Legal threats over Wyong mine

A long running battle over a proposed underground coal mine on the NSW Central Coast has reignited with residents threatening to take legal action.

The Wallarah 2 Coal project is a contentious underground mine located in the Wyong area.

For a number of years the mine, and its Korean backers KoRes, have seen serious opposition to the proposed project.

Two hundred people turned out to a community meeting on the coast last night, where Premier Barry O’Farrell was questioned over the future of the mine, the ABC reported

The mine first sought approvals from the state government in 2011 but was rejected due to a number of 'unresolved concerns' regarding its impact on the water catchment, subsidence, and ecological impacts.

In opposition, O’Farrell guaranteed that no such mine would be considered.

Coal Alliance spokesman, Allan Hayes called on the Premier to stand by his promise.

"Or an actual prima facie case exists for action under those promises," Hayes said.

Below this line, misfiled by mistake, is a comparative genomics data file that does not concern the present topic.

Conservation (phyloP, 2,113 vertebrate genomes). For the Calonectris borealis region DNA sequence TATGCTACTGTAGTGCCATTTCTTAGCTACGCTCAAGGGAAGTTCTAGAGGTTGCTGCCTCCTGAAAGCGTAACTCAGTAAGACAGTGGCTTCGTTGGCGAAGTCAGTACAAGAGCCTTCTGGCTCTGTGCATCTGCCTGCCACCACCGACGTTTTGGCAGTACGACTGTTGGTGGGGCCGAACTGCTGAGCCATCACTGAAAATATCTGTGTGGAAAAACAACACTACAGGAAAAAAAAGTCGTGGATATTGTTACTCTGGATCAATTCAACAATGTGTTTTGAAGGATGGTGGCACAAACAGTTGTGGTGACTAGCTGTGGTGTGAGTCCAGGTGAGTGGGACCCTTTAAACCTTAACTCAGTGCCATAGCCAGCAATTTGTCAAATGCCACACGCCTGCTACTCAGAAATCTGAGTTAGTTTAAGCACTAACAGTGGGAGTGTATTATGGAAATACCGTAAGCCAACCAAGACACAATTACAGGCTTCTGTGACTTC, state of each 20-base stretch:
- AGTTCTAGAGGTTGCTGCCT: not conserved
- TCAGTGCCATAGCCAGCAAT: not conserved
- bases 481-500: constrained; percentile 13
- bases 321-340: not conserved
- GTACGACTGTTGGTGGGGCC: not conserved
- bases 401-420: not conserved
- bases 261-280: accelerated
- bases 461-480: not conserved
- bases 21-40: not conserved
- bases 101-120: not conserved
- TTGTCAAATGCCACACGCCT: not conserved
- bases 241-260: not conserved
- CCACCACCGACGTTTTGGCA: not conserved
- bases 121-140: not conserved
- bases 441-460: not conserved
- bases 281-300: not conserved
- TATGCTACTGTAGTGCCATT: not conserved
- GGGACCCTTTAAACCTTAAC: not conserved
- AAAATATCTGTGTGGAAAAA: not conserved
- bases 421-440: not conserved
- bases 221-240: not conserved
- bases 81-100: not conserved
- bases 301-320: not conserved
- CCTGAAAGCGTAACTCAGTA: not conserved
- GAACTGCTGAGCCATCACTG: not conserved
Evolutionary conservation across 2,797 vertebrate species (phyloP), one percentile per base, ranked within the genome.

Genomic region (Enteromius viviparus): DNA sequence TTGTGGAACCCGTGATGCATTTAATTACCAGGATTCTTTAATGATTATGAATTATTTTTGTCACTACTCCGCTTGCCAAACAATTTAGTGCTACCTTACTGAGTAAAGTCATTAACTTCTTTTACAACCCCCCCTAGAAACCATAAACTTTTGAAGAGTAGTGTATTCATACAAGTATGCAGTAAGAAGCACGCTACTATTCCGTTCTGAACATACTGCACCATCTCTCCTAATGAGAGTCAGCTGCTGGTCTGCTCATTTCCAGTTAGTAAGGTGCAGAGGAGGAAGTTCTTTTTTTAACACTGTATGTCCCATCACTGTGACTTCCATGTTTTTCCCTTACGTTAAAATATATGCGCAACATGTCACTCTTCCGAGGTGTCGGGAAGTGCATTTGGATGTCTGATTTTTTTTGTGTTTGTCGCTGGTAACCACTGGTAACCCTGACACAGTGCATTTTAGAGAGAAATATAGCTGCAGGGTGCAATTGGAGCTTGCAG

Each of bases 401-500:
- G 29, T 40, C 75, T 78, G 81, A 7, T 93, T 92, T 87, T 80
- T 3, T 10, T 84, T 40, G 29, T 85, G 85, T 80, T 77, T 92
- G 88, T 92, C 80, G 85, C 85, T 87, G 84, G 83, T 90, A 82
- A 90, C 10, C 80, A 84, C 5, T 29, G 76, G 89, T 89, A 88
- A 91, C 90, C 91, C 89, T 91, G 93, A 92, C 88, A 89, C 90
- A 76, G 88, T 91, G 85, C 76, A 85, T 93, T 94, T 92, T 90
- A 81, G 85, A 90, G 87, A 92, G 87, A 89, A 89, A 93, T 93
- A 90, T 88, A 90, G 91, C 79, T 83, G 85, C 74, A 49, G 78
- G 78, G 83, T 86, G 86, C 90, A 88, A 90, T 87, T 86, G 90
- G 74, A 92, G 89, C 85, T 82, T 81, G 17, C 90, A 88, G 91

However, O’Farrell played down the issues.

"So what we said is we wouldn't allow water catchments to be threatened and we don't intend to have any water catchments threatened," he told the meeting.

Speaking to Australian Mining last year, Wallarah's general manager Kerry Heywood said that concerns over its impact on water were misplaced.

"Public concern has been on our effect on the water catchment, but the project and planning commission said in its report that there will be a minimal impact to the region's water, but opponents to the mine keep saying it will have a devastating impact.

"This isn't the case – we don't operate under water, our operations are only under a very small area of the catchment and won't have a serious impact on the water supply.

Coal Alliance stated previously that "no matter what the company says or does it is clear that there will be an impact and they can't escape from that".

The Environmental Impact Statement for the mine is due to be released next month.

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